Polis introduces new wilderness bill with Colorado impacts
WASHINGTON, D.C. — Representative Jared Polis, a Boulder Democrat whose district includes the eastern third of Eagle County, has introduced a bill to preserve 58,000 acres of wilderness and recreation lands in Summit and eastern Eagle counties.
Crafted with input from groups including The Wilderness Society, Vail Resorts, the Outdoor Industry Association, the International Mountain Biking Association, Conservation Colorado and affected municipalities and businesses, the Continental Divide Wilderness and Recreation Act will help sustain recreational resources, protect watersheds, preserve important wildfire corridors and strengthen Colorado’s tourism economy.
‘PRESERVED FOR FUTURE GENERATIONS’
“The areas that stretch along the Continental Divide in Summit and Eagle counties are the iconic playground of our state,” Polis said. “They are where Coloradans and out-of-state tourists alike go to ski, hike, mountain bike, hunt and fish, among many other activities, and this bill will ensure they are preserved for future generations to enjoy.”
Specifically, the proposal would create new wilderness areas in the Williams Fork Mountains, Tenmile Range and Hoosier Ridge, as well as expand the existing Holy Cross, Eagles Nest and Ptarmigan Peak wilderness areas.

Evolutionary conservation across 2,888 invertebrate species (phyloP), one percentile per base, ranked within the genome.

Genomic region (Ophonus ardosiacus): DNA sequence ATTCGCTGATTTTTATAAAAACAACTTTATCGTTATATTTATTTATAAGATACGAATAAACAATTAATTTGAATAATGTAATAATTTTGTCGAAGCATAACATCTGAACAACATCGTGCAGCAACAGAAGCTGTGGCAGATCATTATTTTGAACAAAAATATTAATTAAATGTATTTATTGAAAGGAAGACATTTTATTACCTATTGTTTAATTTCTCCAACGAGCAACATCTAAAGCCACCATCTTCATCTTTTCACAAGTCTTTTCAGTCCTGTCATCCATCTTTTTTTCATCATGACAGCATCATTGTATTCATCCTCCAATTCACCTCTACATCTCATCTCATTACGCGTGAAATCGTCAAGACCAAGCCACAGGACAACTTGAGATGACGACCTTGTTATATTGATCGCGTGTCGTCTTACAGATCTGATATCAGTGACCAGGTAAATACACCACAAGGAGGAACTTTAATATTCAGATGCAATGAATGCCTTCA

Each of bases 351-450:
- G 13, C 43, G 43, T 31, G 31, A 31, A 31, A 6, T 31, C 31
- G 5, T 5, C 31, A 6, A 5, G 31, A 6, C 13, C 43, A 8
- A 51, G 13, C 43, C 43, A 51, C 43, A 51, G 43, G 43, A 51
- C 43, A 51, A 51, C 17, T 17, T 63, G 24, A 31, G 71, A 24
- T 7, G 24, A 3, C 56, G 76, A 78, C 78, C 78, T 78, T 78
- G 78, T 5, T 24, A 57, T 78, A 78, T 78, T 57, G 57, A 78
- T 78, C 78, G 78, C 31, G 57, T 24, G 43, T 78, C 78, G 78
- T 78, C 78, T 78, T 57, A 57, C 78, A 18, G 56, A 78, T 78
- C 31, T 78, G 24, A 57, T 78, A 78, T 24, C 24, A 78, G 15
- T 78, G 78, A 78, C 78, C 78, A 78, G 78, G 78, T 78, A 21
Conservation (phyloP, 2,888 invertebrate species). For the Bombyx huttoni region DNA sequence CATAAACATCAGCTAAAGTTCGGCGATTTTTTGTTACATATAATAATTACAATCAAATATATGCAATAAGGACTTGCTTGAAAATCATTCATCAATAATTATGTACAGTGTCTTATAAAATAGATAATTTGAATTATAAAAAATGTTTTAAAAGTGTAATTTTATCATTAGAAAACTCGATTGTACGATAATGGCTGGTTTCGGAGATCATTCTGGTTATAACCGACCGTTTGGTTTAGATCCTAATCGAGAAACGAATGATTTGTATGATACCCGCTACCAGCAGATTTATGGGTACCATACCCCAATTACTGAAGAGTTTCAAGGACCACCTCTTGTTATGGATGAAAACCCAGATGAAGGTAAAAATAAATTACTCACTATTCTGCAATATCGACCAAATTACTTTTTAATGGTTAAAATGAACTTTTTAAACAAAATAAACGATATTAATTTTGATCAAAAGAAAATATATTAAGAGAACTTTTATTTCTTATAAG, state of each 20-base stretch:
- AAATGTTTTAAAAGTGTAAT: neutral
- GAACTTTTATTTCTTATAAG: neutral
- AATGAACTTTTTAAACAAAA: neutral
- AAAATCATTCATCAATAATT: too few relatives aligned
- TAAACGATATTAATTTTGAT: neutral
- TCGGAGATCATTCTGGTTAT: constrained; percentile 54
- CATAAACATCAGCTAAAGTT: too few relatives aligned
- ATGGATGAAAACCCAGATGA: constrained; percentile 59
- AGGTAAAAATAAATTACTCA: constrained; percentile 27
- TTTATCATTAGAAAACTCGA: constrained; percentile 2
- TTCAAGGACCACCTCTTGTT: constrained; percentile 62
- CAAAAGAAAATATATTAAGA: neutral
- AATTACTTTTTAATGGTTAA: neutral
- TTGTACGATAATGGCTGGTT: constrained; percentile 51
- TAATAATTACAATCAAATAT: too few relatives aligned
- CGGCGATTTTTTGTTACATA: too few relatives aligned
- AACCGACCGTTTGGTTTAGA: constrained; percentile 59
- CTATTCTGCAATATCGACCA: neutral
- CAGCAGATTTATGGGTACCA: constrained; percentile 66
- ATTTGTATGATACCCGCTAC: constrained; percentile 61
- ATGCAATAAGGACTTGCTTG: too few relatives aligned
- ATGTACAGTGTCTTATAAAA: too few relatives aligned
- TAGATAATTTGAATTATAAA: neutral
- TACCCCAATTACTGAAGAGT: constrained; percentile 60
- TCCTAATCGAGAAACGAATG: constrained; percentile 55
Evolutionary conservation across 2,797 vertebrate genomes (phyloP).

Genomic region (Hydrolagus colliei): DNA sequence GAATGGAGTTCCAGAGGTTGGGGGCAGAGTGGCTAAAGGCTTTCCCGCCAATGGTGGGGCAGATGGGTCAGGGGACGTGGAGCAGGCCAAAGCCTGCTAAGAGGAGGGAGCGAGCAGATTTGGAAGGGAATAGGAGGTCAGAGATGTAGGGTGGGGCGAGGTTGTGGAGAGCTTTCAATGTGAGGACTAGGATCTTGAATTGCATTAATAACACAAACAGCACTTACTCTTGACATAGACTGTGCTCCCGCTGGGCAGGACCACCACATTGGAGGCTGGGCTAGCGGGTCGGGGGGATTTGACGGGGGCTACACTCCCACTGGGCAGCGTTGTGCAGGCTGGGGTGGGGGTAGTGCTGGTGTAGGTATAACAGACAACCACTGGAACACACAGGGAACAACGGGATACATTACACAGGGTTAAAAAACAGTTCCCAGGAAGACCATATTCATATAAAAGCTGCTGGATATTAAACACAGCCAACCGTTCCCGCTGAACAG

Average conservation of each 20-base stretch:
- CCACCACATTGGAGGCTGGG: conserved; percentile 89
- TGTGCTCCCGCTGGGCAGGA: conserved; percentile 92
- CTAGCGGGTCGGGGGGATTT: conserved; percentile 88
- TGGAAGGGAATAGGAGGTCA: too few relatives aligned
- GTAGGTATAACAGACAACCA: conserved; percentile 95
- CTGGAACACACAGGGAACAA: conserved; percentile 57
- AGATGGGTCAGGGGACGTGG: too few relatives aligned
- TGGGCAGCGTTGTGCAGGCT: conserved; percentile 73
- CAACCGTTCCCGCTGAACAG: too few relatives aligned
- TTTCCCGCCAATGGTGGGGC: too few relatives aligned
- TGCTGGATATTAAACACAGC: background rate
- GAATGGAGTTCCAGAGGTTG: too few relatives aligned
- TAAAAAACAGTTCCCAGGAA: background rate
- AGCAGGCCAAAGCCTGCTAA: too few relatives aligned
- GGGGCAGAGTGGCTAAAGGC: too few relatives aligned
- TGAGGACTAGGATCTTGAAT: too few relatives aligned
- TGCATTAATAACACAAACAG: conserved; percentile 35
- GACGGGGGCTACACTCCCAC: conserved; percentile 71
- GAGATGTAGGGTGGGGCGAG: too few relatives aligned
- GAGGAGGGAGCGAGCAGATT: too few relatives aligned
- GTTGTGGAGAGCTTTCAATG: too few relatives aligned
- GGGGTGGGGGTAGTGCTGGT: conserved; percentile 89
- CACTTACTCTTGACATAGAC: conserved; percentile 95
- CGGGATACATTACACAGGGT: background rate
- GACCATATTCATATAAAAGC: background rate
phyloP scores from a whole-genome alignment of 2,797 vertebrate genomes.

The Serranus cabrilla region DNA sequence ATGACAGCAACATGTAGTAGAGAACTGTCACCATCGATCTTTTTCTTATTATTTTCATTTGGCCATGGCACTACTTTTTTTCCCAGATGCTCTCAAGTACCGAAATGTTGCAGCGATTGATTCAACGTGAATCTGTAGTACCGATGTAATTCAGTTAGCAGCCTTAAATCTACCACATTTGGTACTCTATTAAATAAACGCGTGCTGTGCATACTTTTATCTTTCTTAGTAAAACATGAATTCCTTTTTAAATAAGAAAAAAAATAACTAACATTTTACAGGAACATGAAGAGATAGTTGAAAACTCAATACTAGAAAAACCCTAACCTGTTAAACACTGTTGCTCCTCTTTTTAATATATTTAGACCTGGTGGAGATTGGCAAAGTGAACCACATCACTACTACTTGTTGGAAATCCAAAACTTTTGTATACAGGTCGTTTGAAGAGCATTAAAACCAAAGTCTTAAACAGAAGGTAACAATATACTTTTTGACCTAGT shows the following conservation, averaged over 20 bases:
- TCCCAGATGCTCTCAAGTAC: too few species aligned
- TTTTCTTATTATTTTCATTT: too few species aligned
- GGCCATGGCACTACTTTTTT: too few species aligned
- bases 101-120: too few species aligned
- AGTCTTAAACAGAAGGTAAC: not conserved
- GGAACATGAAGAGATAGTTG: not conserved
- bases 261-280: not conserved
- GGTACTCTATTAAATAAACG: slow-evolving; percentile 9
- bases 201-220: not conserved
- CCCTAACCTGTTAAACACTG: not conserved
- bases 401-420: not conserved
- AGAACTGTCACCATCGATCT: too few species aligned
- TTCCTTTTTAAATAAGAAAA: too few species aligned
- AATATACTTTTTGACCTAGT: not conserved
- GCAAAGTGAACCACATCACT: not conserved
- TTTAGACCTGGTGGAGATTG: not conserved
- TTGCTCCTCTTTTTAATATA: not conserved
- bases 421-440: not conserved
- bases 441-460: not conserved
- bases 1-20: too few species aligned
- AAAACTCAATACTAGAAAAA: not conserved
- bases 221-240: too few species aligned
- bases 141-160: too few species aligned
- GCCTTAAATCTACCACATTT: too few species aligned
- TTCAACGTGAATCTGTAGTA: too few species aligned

The plan also would enhance outdoor recreation opportunities including fishing, hunting, biking and backcountry snow sports by creating an 11,500-acre Recreation Management Area within the Tenmile Range. The proposal was drafted through a collaborative process with local stakeholders that not only maintained existing recreational uses, but also incorporated community values by accounting for future improvements.
Also earlier this month, Polis hosted the top Democrat on the Natural Resources Committee, Rep. Raul Grijalva of Arizona, so he could tour the proposed protection areas first-hand and hear from local leaders about the importance of the bill. During that meeting, Grijalva called the bill a precedent-setter, saying, “The broad local support and buy-in behind this bill is incredibly impressive. We’re going to make this a priority.”
With his new seat on the House Natural Resources Committee and Grijalva’s engagement on the issue, Polis is optimistic about moving the bill through Congress this session. A map of the proposal is available on Polis’ website at http://www.polis.house.gov.
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